Catwalk. Junya Watanabe Men, Fall/Winter 2013.

When I first saw Junya Watanabe fall/winter 2013 collection for men in The Sartorialist site I was totally thrilled. I absolutely loved the whole thing, colors, pattern mix, patchwork, texture, shape. A lot of similar colors I can find from my own closet. Although this is men collection I'd like to wear many pieces myself.

Most fun in the show was that the models had a big amount of personality. Check Junya Watanabe fall collection 2013 in if you like.

This kind of style could be a good DIY-project too. You can make your own patchwork to some grey tone vintage coat. Just get some quality mens suit fabric patches and start sewing. Same treatment could be done to your old pair of jeans too. Like that you can have a home made Junya Watanabe -style.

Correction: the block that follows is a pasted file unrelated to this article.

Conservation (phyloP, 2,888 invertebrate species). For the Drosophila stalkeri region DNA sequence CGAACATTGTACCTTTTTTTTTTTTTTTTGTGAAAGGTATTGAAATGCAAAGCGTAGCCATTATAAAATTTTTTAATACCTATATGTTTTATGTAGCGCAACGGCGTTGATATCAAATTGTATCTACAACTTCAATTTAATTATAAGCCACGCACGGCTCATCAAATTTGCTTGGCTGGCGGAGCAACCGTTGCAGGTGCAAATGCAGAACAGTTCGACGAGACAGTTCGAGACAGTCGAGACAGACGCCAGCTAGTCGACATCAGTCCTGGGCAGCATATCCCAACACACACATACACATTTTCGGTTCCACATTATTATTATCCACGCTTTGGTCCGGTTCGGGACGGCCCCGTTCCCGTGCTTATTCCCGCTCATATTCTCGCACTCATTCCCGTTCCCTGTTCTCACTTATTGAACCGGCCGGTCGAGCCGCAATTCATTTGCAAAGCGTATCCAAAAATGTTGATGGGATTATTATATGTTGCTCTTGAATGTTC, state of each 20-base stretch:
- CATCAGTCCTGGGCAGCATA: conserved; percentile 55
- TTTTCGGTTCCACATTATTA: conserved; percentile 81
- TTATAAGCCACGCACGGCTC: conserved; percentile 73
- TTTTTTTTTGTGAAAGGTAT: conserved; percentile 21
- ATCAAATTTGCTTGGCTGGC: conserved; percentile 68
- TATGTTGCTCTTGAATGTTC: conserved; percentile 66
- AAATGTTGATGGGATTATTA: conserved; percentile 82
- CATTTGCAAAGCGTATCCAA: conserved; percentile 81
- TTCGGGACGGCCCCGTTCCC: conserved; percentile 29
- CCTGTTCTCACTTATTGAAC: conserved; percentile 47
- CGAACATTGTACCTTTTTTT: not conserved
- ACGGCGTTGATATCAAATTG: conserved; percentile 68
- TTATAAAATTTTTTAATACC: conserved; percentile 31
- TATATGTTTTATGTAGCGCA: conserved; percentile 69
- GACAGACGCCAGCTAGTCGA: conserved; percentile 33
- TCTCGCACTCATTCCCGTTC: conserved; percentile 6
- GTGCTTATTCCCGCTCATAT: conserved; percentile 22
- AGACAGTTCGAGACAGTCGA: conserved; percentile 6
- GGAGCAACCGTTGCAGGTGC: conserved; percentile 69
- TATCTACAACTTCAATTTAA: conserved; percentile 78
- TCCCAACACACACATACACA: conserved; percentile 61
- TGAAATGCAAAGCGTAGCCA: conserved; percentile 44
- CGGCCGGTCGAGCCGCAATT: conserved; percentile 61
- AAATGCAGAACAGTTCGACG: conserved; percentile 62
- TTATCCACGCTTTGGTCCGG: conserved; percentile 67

The striped T-shirts you can get from Finnish design brand Marimekko. They have this Tasaraita -classic pattern that would do the stripe job here just fine. Tasaraita stripes are designed by Annika Rimala in 1968 and ever since Marimekko has had this evergreen pattern in production. The stripes are 1 cm wide and the stripes are knitted. You can find in Marimekko webshop right now: 
T-shirt with long sleeves, Pitkähiha, that fits for men too and Mari Classic for women.

To some extent the whole thing reminds me of Charley Chaplin's wold. I have just recently seen the very first Chaplin films from 1916 in Cinema Orion, Helsinki. (Eerikinkatu 15) Orion is a cinema of Finland's National Audiovisual Archive. It's possible to see all the masterpieces of film history there. Right now they have a series of Chaplin's work going on Sundays 16.00. It's a pleasure to dive into the past world and styles through the film history. 

To be true I have got few style ideas from the Chaplin's movies in my head, but I leave them to some future post. So stay tuned!


The Other Sanna said...

The audience in the background at the Watanabe show is even more interesting than the clothes I think. But then I'm no understander of fashion.

Zonzon said...

Well, we all understand fashion in our own way. And that's the good thing, I guess.